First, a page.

Sunday, December 5, 2021

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A new report shows, despite getting billions under the American Rescue Plan, many airlines continue to disrupt travelers' plans with cancellations, and Congress averts a government shutdown for now.

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U.S. House passes a stopgap government funding bill; the Omicron variant is found in Minnesota; Biden administration revives the "Remain in Mexico" policy; and the Bidens light the National Christmas Tree.

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Seniors in non-urban areas struggle with hunger disproportionately; rural communities make a push for federal money; and Planned Parenthood takes a case to the Montana Supreme Court.

Coloradans Warned to Brace for Higher Winter Heating Bills

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Monday, November 8, 2021   

DENVER - The U.S. Energy Information Administration projects that Coloradans will be paying considerably more to heat their homes this winter, because of rising fuel costs.

People in rural parts of the state could take the biggest hit, with propane prices expected to rise by 55%. Natural gas is projected to cost about $700 to $1,000 per household on average during the winter months, a 30% increase over last winter.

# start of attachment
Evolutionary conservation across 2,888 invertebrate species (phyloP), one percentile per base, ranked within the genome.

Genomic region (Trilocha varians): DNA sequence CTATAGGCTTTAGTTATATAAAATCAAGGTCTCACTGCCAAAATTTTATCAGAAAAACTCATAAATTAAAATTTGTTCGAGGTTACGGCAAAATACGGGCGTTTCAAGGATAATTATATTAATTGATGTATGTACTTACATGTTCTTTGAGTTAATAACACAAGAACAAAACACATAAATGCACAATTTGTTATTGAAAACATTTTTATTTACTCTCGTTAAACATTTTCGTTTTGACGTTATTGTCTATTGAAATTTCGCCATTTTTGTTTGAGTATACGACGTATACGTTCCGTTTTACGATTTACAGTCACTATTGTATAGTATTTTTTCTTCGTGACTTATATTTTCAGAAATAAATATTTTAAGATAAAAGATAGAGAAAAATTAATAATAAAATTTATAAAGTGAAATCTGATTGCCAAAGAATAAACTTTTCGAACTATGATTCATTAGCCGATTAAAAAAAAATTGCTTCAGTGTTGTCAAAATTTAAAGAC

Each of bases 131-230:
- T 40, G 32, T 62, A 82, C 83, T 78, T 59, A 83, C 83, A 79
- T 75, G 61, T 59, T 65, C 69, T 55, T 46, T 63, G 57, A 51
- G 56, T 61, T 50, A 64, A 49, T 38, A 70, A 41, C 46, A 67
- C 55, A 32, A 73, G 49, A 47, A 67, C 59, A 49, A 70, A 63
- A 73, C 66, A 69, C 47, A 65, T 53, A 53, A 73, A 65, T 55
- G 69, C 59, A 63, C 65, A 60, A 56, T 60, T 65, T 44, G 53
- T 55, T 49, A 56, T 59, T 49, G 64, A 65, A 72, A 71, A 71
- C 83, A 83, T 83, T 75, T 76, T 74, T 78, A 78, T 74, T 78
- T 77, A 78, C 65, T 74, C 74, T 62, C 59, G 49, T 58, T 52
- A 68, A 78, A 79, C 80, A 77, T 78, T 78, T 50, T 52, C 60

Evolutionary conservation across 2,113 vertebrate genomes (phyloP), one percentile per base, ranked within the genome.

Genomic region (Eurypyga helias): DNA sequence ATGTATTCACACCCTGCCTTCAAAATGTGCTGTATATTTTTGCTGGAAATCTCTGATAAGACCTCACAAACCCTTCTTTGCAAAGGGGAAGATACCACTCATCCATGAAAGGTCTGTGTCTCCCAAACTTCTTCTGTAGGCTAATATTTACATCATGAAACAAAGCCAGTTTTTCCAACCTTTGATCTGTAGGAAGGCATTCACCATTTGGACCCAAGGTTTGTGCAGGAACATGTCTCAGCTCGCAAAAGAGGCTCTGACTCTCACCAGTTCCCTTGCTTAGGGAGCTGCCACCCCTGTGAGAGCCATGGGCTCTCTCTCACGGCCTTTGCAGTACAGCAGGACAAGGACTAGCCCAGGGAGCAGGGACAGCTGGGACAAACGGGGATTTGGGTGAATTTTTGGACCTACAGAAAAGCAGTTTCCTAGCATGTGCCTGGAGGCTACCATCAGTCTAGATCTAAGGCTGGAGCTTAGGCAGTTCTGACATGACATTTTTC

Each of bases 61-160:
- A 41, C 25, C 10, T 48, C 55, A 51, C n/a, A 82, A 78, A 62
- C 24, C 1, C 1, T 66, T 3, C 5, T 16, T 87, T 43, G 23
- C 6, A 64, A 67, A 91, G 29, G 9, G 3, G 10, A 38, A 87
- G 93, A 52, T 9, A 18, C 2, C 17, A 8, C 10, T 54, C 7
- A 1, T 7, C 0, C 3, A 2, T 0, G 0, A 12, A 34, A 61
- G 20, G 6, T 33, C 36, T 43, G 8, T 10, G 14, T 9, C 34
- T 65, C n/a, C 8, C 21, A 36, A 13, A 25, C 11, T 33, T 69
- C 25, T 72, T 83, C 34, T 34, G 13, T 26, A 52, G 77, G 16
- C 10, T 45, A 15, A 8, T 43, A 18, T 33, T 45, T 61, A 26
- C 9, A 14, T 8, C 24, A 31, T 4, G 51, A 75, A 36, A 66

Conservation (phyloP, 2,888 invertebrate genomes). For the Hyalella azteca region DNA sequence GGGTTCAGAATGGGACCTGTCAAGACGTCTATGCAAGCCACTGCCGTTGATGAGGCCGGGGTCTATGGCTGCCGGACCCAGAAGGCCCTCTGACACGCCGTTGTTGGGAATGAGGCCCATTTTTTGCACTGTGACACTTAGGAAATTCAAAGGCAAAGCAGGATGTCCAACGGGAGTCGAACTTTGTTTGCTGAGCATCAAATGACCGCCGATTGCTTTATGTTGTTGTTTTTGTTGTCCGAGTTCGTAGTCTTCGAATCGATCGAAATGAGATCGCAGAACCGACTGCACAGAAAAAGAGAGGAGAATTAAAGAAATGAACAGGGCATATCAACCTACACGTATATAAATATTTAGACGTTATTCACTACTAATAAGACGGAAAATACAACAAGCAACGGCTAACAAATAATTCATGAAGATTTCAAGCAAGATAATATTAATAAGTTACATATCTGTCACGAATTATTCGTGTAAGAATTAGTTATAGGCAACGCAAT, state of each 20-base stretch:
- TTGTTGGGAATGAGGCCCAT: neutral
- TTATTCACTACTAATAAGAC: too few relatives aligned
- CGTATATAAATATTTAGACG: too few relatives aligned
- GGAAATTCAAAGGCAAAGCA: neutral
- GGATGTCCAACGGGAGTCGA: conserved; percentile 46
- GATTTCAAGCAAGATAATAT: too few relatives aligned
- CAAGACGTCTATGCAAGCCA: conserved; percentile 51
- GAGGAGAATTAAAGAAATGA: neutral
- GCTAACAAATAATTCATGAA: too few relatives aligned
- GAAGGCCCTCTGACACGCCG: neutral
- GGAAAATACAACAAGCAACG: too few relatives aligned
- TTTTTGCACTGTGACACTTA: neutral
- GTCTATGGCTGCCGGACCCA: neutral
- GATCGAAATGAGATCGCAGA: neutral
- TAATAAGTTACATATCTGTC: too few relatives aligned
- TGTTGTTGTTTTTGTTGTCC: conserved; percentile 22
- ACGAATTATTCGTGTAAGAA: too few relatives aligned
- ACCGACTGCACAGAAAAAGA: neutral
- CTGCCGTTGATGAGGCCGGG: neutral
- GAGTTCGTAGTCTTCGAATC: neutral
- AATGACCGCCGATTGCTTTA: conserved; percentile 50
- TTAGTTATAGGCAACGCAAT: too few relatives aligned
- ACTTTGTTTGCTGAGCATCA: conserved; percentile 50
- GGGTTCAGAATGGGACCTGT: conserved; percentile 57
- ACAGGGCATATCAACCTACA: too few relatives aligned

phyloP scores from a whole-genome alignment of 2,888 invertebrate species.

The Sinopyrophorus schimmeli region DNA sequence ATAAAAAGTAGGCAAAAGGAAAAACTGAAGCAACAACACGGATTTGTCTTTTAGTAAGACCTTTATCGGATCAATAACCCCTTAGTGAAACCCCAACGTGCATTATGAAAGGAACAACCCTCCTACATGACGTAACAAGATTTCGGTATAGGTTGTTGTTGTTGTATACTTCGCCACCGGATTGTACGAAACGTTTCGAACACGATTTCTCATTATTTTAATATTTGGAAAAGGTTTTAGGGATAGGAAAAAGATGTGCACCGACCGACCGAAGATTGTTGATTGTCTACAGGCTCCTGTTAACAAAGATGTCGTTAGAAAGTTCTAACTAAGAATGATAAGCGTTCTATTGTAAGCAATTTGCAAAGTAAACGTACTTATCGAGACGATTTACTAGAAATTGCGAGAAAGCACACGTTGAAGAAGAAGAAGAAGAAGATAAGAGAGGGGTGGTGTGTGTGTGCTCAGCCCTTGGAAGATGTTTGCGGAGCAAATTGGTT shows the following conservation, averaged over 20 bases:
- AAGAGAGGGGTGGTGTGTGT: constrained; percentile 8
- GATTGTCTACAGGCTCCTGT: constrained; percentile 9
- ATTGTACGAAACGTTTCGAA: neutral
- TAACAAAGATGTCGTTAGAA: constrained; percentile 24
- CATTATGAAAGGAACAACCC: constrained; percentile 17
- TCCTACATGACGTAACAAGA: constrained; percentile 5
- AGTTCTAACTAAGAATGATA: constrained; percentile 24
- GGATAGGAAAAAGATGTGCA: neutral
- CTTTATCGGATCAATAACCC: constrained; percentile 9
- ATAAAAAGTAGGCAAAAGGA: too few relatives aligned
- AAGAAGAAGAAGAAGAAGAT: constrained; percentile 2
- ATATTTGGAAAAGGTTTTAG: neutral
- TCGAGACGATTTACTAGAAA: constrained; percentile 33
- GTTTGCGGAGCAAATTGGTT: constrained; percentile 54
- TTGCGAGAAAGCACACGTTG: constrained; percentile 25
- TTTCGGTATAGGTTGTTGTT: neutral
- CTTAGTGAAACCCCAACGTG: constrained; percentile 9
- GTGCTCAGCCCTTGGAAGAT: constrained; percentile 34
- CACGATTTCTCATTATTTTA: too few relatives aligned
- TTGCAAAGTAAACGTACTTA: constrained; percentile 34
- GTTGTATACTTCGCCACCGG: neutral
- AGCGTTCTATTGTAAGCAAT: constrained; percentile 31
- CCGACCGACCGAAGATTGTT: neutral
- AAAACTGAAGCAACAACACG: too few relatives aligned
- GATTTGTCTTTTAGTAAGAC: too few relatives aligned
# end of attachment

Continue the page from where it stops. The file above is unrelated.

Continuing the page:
Denise Stepto, chief communications officer with Energy Outreach Colorado, said it's not too early to start conserving energy.

"Lower your thermostat at night when you go to bed," said Stepto. "It may sound like it's cold if you lower it to 64, but that is not going to let your pipes freeze. You can put more blankets on, but it really does save money."

Stepto said turning down your thermostat when you're not at home can make a big difference.

To keep warm air in and cold air out, seal drafty windows with tape, and put rolled-up towels at the bottom of doors. To find out if you qualify for professional weatherization assistance, help catching up on overdue utility bills or other assistance this winter, visit 'energyoutreach.org.'

For many, opening a utility bill can be a frightening experience, especially during winter months. But Stepto said it's important to review your household energy use every month.

"Being able to watch those things is really going to make a difference in you taking control of how much energy you're using," said Stepto, "and therefore how much money you're going to have to spend."

Stepto said if people know they are going to have trouble paying off a utility bill, there are important steps to take to ensure that service is not cut off.

"If people start to see that they are falling behind, and they know they won't be able to keep up with their utility bill," said Stepto, "the wisest thing to do is - number one - contact your utility company and see if there is a payment plan that you can get on right away."



Disclosure: Energy Outreach Colorado contributes to our fund for reporting on Energy Policy. If you would like to help support news in the public interest, click here.


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